Zimbabwe latest land Invasions: Iconic Leopard Rock Hotel under siege

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THE world-famous picturesque Leopard Rock Hotel (LRH) nestled in the scenic Vumba Mountains is under threat from illegal squatters who are scarring the land in the name of resettlement, it has been reported.
The sprawling Greendale Farm, which is part of LRH Estate, has been invaded by squatters who are engaging in illegal activities that are disfiguring the pristine environment, affecting tourism operations.
The LRH and Estate are situated in the Vumba Mountains, 30 kilometres south-east of Mutare and are one of the country’s prime tourism jewels.
Built in 1948, the tourist attraction boasts one of Africa’s top 10 golf PGA courses.
The facility also has a game park with giraffes, ostriches and elands, among other wildlife.
Occupation of the tourism facility has apparently arisen from a ‘need’ for agricultural land and is not politically motivated.
At least 35 people from Bocha, Marange, have illegally settled themselves on the property without consulting the owners or seeking Government approval.
Led by a self-appointed kraal-head Benny Kadzunge Taya, the group has embarked on wanton destruction of the indigenous trees, insisting its rights are more important than those of the animals and vegetation at the facility.
Indigenous trees, some which take an average of 30 years to mature, are being felled and are mostly preferred by tobacco farmers for tobacco curing because of their high fuel load.
Officials from LRH who have tried to reason with the squatters and stop the destruction have been threatened with ‘beheading’.
LRH executive director Saamir Shasha said the squatters were not genuinely seeking land for agriculture as the land is not suitable for cropping.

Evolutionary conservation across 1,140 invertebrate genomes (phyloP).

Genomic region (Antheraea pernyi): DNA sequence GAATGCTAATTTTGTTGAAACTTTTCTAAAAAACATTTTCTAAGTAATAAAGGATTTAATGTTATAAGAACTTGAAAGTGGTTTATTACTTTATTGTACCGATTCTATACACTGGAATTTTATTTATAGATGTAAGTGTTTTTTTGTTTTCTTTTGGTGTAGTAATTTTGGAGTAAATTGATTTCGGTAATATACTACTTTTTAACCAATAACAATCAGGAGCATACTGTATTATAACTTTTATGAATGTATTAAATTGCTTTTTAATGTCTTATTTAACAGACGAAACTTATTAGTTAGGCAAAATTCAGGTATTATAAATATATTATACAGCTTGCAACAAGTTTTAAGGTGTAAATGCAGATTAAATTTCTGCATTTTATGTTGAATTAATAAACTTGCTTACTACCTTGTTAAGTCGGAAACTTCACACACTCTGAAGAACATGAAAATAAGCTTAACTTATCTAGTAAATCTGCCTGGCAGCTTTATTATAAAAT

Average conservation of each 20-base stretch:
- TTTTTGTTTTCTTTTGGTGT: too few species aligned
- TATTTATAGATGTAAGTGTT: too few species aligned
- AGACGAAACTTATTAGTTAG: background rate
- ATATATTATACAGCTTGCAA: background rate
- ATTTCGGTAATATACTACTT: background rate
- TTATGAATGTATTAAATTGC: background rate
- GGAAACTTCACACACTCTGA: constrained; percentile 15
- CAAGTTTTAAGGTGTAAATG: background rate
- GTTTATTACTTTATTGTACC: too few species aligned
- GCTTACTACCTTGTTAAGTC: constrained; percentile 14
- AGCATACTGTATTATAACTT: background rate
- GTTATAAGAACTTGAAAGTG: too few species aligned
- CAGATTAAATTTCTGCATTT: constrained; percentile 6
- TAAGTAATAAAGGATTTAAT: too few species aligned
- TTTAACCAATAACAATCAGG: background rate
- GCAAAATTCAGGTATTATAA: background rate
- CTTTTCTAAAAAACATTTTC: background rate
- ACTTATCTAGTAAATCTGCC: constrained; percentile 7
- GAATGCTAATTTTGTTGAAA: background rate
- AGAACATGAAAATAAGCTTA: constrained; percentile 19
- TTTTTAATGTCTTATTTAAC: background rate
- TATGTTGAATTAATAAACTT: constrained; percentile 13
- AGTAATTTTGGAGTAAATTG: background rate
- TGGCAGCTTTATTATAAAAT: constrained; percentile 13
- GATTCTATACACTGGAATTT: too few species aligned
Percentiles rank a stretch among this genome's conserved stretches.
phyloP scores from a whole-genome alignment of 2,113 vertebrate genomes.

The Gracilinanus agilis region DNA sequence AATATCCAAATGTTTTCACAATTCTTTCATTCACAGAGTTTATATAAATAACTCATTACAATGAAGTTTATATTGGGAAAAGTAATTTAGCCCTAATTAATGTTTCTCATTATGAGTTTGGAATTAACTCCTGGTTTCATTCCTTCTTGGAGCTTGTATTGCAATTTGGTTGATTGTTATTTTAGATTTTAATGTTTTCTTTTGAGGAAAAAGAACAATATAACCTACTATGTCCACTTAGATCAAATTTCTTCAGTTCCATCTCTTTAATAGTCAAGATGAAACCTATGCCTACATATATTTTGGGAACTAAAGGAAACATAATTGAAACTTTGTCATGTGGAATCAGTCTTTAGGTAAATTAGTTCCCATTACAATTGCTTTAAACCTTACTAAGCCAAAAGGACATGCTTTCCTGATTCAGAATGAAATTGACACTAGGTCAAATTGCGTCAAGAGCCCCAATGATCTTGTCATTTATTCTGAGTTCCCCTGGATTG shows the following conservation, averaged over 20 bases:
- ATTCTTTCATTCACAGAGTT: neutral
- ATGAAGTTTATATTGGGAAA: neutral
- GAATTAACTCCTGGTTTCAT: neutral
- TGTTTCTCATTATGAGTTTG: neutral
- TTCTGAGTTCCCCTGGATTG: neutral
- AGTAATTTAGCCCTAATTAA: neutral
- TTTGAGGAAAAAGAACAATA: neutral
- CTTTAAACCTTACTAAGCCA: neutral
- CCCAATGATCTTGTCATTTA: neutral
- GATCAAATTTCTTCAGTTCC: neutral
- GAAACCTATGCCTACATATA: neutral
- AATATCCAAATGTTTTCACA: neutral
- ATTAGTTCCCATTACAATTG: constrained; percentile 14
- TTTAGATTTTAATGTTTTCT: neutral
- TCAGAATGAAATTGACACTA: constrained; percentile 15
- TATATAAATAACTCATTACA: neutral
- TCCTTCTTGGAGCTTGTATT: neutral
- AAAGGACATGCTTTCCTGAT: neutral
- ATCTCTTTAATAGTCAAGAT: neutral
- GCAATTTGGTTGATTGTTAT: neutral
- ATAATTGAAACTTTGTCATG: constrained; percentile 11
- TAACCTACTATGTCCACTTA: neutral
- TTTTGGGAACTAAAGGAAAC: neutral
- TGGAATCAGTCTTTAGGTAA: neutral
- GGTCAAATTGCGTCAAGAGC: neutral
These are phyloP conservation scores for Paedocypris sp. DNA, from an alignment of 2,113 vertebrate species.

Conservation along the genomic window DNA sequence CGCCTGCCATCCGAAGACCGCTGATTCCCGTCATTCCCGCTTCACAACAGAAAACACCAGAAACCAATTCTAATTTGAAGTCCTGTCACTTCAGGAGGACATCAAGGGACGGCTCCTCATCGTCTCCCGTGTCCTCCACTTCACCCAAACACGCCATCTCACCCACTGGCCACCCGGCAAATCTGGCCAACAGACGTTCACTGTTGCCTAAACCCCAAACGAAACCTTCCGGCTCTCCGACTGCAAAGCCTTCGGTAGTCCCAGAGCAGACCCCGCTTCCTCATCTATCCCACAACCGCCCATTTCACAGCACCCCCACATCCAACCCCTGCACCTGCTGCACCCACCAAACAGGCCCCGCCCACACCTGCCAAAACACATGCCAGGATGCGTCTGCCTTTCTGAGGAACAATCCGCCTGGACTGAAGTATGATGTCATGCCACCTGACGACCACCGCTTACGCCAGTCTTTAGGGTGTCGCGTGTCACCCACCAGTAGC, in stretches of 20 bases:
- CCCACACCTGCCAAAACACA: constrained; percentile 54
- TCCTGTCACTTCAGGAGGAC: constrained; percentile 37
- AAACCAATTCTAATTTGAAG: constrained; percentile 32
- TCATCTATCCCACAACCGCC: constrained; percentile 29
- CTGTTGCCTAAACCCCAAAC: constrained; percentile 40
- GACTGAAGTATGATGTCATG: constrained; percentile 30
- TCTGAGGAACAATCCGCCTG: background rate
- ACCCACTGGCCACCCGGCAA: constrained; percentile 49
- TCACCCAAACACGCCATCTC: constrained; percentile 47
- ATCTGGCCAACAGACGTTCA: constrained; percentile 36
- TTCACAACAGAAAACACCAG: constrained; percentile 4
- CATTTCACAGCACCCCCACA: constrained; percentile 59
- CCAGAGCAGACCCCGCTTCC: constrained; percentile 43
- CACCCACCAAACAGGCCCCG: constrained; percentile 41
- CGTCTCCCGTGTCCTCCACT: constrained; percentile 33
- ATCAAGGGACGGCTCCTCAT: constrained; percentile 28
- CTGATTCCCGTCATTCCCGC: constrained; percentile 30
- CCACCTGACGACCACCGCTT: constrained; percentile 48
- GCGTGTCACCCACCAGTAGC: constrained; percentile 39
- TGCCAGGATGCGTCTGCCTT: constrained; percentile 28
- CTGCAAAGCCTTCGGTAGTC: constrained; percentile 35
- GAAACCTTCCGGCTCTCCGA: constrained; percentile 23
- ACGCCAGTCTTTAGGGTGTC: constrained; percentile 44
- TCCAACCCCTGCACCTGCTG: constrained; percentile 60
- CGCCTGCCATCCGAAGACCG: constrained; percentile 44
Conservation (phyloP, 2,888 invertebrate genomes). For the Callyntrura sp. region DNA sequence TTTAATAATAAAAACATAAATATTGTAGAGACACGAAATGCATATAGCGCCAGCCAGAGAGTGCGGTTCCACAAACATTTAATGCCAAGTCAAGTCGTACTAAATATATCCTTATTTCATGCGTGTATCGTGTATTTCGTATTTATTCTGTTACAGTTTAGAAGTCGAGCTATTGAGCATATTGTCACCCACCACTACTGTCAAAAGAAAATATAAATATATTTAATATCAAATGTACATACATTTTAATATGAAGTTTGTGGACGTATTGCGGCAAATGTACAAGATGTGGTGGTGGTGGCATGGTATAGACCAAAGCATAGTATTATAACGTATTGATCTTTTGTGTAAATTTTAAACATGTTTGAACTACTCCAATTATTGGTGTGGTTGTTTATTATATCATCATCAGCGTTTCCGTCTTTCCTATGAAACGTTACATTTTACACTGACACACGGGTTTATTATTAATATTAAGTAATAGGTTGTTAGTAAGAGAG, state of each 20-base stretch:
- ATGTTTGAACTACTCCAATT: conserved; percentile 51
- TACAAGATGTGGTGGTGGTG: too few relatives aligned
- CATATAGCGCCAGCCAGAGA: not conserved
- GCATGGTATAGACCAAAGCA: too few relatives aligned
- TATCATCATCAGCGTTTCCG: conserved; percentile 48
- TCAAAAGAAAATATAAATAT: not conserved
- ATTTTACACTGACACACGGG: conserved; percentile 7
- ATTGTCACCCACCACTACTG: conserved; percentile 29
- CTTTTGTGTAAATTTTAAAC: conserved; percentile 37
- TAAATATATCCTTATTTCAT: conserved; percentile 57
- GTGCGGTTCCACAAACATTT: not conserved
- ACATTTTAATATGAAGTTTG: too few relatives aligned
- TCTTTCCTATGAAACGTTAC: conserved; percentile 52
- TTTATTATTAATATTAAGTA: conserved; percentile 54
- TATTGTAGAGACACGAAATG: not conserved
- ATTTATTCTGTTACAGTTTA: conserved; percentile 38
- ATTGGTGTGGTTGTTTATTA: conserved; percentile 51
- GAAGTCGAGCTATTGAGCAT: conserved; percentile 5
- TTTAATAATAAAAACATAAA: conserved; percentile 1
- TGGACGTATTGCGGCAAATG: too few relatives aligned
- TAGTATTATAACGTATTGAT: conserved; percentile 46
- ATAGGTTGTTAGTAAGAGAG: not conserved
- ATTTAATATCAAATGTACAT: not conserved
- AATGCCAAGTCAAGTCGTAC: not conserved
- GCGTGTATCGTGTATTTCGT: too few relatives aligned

Instead, he said, their intention was to make a quick buck from cutting down trees to produce charcoal.
“The squatters are not subsistence farmers because there is nothing meaningful they can grow in the area they are occupying.
“Agriculture is just a disguise they have used to burn down trees for commercial purposes.
“We met them in October 2013 and tried to negotiate with them to leave the property and they agreed to do so after ‘harvesting’ their crops but did not leave the property but began cutting down trees and burning them to extract charcoal,” Shasha said.
“The (occupation) has nothing to do with politics because the people are not even registered to vote in this area. They have taken advantage of the fact that the place is not easily accessible and thus they can continue to engage in illegal activities with impunity.”
The charcoal produced is sold to tobacco farmers, among other users.
With at least 15 tonnes of wood needed to cure a tonne of tobacco, the country will end up a desert if uncontrolled cutting of these indigenous trees continues.
According to environmental experts, the country is left with slightly above 50 000 hectares of indigenous forests and unabated destruction of this resource will lead to an irrevocable depletion of indigenous forests.
Member of Parliament for the area, Nyasha Chikwinya, said the squatters had been ordered to vacate the premises.
“We have instructed the squatters to vacate the premises but they have refused to leave. We do not know where they are getting the power to do so. And the cutting down of trees in the area is illegal,” said Chikwinya.
Provincial Governor for Manicaland, Mandiitawepi Chimene, has also castigated the illegal occupation of the farm.
“Any settlement not approved by the relevant authorities is illegal. The Provincial Lands Committee is seeking an alternative place for the squatters because what they are currently doing is unlawful,” said Chimene.
The Land Reform Programme in the country has been successful and has been conducted in an orderly manner.
The parcelling of land has been done in a manner that the country is not prejudiced.
Even whites who claimed to have been ‘prejudiced’ have been beneficiaries of the programme.
Government acquires land after conducting various assessment tests and has never promoted wanton destruction of property and natural resources on farms.
Government has emphasised the need for beneficiaries of the Land Reform Programme to be productive.-The Patriot

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